Michael Bay has crafted a fun and fast moving story with many great laughs.  It’s very grim and bloody too, but it hides it in a vein of dark comedy.  One of the best things of this movie is the way flashbacks happen. Little thoughts of the characters constantly happen, and scenes from the past will be shown of how they got to this point. It’s really cool , and the pace of the move is very fast and frenetic.  Complex character and plot explanation is kinda skimmed over due to the snappy-ness, but then again this is a Michael Bay movie we’re talking about. And yes there is at least one huge explosion.
            Pain and Gain isn’t an amazing movie. It has flaws, kinda like the effects of using steroids. But, it’s FUN. This a fun and manly crime film that doesn’t set out to do much and hence, accomplishes it.  Seems like Michael Bay really put effort into this personal project, and so it is worth seeing for some swears and some blood. Watch it to beat the heat of the summer and there’s nothing else to watch.  7.4 out of 10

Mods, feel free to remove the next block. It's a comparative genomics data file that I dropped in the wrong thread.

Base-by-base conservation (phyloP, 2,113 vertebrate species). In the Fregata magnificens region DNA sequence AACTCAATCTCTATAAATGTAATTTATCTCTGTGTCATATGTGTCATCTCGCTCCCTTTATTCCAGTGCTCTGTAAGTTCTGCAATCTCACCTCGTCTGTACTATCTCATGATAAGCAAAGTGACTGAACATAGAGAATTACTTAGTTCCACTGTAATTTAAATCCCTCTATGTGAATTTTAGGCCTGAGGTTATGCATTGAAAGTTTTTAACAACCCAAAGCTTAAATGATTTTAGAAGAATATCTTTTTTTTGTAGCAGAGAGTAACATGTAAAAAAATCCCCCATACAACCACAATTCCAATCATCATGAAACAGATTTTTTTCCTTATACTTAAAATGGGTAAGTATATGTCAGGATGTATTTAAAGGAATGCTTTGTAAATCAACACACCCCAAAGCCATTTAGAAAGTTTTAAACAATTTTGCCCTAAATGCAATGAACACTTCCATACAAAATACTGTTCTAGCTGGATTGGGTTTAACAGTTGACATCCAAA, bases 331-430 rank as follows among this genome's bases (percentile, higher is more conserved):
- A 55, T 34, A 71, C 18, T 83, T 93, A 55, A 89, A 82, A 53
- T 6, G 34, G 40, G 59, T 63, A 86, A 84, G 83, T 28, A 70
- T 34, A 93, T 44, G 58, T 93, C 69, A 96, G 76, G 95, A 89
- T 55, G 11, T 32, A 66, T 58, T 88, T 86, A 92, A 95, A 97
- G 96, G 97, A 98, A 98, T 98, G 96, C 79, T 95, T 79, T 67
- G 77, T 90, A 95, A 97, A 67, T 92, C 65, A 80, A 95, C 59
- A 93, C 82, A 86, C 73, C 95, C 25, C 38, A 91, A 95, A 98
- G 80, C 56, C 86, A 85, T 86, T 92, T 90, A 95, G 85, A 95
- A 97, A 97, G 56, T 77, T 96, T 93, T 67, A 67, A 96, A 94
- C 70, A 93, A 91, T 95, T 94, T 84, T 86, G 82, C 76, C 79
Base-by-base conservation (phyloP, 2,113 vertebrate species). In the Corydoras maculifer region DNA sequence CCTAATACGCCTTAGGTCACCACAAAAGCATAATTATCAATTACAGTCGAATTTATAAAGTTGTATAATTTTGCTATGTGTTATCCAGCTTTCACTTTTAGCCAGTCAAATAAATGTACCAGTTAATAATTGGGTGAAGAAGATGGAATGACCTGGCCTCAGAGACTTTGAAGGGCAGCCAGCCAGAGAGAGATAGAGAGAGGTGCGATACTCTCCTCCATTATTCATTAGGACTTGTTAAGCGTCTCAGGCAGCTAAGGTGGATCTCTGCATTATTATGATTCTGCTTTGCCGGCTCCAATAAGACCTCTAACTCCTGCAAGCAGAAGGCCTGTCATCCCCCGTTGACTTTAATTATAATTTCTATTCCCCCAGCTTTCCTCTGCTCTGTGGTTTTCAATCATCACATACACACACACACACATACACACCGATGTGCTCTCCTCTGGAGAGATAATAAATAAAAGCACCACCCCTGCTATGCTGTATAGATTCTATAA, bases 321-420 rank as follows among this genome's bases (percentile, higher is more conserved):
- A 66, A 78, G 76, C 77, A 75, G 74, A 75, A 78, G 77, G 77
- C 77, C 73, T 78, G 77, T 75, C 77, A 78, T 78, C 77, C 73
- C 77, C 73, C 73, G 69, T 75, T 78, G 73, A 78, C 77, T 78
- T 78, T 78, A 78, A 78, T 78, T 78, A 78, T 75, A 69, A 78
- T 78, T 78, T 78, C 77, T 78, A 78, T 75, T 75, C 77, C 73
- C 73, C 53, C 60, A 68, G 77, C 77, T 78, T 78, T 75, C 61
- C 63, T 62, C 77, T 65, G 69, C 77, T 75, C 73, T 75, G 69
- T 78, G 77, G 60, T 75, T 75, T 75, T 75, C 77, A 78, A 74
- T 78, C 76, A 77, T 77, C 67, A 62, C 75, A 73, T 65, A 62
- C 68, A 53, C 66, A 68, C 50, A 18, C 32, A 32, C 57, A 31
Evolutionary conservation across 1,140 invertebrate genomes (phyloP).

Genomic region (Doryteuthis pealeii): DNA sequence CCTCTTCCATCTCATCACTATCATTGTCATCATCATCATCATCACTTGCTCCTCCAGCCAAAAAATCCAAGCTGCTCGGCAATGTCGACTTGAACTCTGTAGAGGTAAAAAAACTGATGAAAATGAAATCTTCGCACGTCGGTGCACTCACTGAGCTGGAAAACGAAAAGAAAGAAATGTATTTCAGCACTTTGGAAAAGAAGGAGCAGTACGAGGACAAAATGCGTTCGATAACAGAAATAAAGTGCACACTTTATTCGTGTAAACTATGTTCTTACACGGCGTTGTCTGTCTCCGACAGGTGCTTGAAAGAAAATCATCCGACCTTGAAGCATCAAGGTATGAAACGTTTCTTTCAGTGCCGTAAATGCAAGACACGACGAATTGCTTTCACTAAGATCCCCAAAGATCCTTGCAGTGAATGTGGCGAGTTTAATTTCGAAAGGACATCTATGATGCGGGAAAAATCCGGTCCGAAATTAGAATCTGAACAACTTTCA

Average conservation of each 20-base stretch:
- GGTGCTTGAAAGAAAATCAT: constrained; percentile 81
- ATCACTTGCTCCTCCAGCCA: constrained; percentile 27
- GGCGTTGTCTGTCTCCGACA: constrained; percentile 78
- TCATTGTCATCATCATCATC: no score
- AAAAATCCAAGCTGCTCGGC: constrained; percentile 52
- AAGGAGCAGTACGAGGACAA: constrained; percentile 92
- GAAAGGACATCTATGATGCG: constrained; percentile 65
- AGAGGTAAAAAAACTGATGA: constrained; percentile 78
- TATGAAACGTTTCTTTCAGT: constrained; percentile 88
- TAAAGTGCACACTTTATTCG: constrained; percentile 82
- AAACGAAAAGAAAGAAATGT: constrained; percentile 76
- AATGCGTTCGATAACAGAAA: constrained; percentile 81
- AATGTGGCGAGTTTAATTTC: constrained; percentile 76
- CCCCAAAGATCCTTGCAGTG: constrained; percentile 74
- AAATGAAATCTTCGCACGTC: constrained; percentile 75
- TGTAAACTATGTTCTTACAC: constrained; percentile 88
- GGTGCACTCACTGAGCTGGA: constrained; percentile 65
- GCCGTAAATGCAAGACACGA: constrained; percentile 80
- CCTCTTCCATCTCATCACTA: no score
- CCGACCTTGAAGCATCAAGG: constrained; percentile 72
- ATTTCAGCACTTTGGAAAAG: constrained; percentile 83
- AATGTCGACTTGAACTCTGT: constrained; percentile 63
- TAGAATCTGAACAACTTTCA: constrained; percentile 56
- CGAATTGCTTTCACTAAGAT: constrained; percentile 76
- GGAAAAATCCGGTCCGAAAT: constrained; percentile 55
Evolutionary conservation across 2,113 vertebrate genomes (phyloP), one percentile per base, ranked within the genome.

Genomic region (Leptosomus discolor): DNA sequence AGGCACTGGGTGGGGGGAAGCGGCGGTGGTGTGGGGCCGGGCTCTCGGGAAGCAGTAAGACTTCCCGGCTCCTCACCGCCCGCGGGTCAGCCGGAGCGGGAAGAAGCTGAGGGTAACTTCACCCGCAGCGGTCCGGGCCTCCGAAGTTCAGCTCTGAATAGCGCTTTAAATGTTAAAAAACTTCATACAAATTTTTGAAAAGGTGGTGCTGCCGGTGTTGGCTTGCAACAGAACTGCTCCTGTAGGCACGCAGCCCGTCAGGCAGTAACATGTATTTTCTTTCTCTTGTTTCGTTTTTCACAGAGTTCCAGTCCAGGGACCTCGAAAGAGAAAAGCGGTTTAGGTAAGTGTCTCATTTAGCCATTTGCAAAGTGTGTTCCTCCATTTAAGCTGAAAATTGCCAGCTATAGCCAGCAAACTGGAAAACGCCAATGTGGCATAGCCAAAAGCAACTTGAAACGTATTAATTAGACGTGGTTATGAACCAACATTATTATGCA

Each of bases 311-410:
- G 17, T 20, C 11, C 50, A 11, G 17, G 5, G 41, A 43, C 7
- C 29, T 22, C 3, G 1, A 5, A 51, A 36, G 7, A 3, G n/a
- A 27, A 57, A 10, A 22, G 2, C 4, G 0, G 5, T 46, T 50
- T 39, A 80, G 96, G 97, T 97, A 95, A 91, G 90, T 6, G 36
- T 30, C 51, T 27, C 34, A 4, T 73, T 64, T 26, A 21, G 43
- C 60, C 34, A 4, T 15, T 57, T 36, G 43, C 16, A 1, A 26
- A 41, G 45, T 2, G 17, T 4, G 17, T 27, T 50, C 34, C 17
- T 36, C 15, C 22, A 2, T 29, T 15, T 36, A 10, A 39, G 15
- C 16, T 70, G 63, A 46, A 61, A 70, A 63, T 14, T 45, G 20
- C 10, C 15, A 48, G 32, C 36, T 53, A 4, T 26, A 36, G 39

Thursday, May 16, 2013

Star Trek Into Darkness Review

Star Trek Into Darkness Review
Director: J.J Abrams 

Cast Headliners: Robert Downey Jr, Don Cheadle, Gwyneth Paltrow, Ben Kingsley, Guy Pearce

Original Release Date: May 16th, 2013
  The lines “Space, the final frontier”, “Khaaaan!”, “highly illogical”, “live long and prosper”, “I have been and always shall be your friend” and many more are iconic pop culture phrases which the Star Trek franchise has brought to the world.  The science fiction quests of Captain Kirk and Mr.Spock and the rest of the USS Enterprise crew are some of the greatest modern yarns ever spun.  Even the film versions have been great on their own merits, and after dozens of sequels in the old timeline a fresh start (in many ways but yet still loosely connected) was envisioned by JJ Abrams in 2009.  That was a fantastic film in both how it was a tribute to the original, and also in what it promised for the future adventures for the Star Trek crew.  So how can that film be topped, can it? The answer is by taking everything to the next level, and that it certainly is a amazing sequel in the vein of the original Star Trek “1 and 2”.